I’m going to get straight to the point on this one (I swear I really thought I was going to, but when I re-read the article, as usual I didn’t), Chris Paul being injured for the next month or two is a good thing for the New Orleans Hornets.
I know I am getting people rolling their eyes when they read the above line. A NBA fan with half of a brain immediately questions my sanity when stating a player who was on his way to having a historical season for a PG (most people don’t realize this so I will show you) is good for the team he is on.
20.4 PPG 11.2 APG 4.6 RPG .504 FG% .420 3P% .862 FT% 2.3 SPG 2.5 TO
Steve Nash 05-06 MVP #2
18.8 PPG 10.5 APG 4.2 RPG .512 FG% .439 3P% .921 FT% .80 SPG 3.5 TO
Jason Kidd 03-04
15.5 PPG 9.2 APG 6.4 RPG .384 FG% .321 3P% .827 FT% 1.80 SPG 3.2 TO
Isiah Thomas 89-90
18.4 PPG 9.4 PPG 3.8 RPG .438 FG% .309 3P% .775 FT% 1.70 SPG 4.0 TO
Magic Johnson 88-89…second of three MVP seasons
22.5 PPG 12.8 APG 7.8 RPG .509 FG% .314 3P% .911 FT% 1.80 SPG 4.1 TO
Paul can’t be put into the same category historically because of longevity, but he is well on his way. CP3 dragged a dismal team with a pathetic supporting cast to having a legitimate chance to make the playoffs. (I thought they were going to be so bad that they would have no choice, but to trade the All Star PG before the trade deadline).
Let’s take a closer look at the numbers above.
First off, Nash, Kidd, Thomas, and Johnson all clearly had better supporting casts and more to work with (Kidd- Conference Semifinals, Nash- Conference Finals, Magic- NBA Finals, and Isiah- NBA Championship).
Paul averaged the least amount of turnovers between all of them and it wasn’t even close. Kidd averaged .7 more TO’s per game, Nash 1, Thomas 1.5, and Johnson 1.6.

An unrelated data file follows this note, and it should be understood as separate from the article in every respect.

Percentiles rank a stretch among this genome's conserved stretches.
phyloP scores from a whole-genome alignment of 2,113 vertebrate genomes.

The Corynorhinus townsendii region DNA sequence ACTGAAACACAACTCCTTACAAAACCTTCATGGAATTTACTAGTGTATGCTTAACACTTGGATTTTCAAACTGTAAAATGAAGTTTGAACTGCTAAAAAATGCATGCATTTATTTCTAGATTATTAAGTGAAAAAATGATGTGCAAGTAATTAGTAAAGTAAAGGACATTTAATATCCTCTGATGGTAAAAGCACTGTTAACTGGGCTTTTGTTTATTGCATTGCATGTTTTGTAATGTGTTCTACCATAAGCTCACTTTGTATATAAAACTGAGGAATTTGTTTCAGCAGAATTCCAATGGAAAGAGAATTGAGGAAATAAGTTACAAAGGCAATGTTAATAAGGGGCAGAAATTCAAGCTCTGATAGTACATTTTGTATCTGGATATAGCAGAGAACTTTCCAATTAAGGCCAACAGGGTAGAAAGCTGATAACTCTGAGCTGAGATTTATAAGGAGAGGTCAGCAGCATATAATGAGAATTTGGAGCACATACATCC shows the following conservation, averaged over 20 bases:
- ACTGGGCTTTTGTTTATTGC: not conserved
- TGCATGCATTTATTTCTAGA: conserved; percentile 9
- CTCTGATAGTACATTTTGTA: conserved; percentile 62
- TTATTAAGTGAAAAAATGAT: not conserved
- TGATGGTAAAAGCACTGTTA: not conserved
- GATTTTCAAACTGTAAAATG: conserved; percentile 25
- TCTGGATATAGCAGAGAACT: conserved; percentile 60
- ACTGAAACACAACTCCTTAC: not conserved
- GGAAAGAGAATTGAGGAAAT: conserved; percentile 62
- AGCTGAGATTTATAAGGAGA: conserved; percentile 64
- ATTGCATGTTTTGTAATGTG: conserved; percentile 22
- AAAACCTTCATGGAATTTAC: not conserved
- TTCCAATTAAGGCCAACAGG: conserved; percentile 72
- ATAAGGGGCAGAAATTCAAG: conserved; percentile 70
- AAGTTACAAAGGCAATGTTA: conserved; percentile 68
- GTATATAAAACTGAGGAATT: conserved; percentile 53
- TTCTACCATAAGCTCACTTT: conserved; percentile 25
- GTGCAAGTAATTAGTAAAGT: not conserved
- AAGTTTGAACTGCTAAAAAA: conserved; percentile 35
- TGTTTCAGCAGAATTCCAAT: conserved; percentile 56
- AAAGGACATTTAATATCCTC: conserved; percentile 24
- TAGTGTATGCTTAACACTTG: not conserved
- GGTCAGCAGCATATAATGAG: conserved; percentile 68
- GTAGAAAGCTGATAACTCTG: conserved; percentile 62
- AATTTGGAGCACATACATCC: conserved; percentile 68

CP3 averaged the most steals per game and was the second best defensive player in the group with Isiah Thomas clearly being the best.
The only player who averaged more points and assists than Paul was Magic.
Most impressive to me is how good Paul’s percentages are. Instead of looking at them individually let’s add FG%, FT%, and 3P% all together. Paul comes up with 1.786, Nash- 1.872, Kidd- 1.532, Isiah-1.522, and Magic- 1.734. Nash had the best total percentages, Paul/Magic are nearly identical, and Kidd and Isiah’s are pretty embarrassing for how good of players they are.
Overall Nash, Paul, and Magic seasons are the best statistically.
Nash I can’t put in the conversation because of his liabilities on the defensive end and his inability to get his team to the NBA Finals.
I think if you stick this year’s version of Paul (healthy) on the 05-06 Suns team he makes them better. As good as Nash was that year, Paul has a hatred for losing and determination that puts him in a category with few players (Kobe is the only one who hates it more), Nash does not have that same fire. He has interests outside of basketball whether it be making movies or playing soccer. Basketball is not life or death to Nash; it is life or death to Paul. That gives Paul a little bit of an edge mentally because he cares more.
To compare the 88-89 Magic season to what Paul was doing this year is a little bit more difficult for me. I was four years old and haven’t seen much besides a few games on ESPN Classic or highlights. Going based on straight statistics I got to give Magic the edge.
If you read my basketball articles you know I believe everything an NBA franchise does needs to be working towards the goal of winning an NBA Championship. Teams that are trying to sneak into the playoffs or continually settle for 4th or 5th seeds (perfect example is the Portland Trail Blazers – the more I think about it the more it makes me angry that they did not trade for Pau Gasol) are doing a disservice to their fans, players, and anyone else involved with the organization.